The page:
Zuckerberg has made a few questionable moves -- paying $1 billion for Instagram, for starters. However, he's smart enough not to sabotage his stock and his company with a destructive buyout. He'd be wearing a hoodie just to hide from investors if he ever tried to pull that off.

Face the music
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The Motley Fool owns shares of Google and Apple. Motley Fool newsletter services have recommended buying shares of Apple, Google, and Vodafone Group, as well as creating a bull call spread position in Apple. The Motley Fool has a disclosure policy. We Fools don't all hold the same opinions, but we all believe that considering a diverse range of insights makes us better investors. Try any of our Foolish newsletter services free for 30 days.

Longtime Fool contributor Rick Munarriz calls them as he sees them. He owns no shares in any of the stocks in this story and is also part of the Rule Breakers newsletter research team, seeking out tomorrow's ultimate growth stocks a day early.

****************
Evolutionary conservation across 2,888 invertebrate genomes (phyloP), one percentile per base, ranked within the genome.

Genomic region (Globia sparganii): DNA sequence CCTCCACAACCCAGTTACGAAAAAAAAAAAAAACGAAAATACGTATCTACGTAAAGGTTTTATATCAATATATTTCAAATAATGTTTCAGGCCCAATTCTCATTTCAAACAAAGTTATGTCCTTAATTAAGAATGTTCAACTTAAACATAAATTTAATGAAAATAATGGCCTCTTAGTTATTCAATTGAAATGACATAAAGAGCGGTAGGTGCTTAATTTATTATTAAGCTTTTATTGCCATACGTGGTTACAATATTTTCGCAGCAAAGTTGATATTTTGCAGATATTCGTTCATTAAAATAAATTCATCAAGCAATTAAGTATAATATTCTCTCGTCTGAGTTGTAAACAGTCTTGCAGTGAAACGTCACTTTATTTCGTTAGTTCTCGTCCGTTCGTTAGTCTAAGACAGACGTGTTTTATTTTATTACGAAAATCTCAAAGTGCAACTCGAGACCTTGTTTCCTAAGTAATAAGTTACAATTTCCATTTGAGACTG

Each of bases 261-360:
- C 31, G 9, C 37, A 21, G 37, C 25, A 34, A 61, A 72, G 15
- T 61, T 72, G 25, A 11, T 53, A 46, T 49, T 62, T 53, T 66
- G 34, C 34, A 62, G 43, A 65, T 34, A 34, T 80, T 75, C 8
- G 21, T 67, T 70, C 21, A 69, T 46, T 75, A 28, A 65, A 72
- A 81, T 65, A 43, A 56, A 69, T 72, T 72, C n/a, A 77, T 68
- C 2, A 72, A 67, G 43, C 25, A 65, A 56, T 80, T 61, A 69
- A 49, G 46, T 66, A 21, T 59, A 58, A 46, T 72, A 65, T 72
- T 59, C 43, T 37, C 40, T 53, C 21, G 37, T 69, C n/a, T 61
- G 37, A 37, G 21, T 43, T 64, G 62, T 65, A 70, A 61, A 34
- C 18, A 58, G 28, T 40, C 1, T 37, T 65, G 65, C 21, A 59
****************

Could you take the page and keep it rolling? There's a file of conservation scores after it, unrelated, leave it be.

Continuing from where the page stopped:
Read/Post Comments (9) | Recommend This Article (9)

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Help us keep this a respectfully Foolish area! This is a place for our readers to discuss, debate, and learn more about the Foolish investing topic you read about above. Help us keep it clean and safe. If you believe a comment is abusive or otherwise violates our Fool's Rules, please report it via the Report this Comment Report this Comment icon found on every comment.

  • Report this Comment On May 17, 2012, at 11:18 PM, goldozone wrote:

    ^^ Natural Gas running cars are already being used in other parts of the world for around $2.00 a gallon.

  • Report this Comment On May 17, 2012, at 11:58 PM, applefan1 wrote: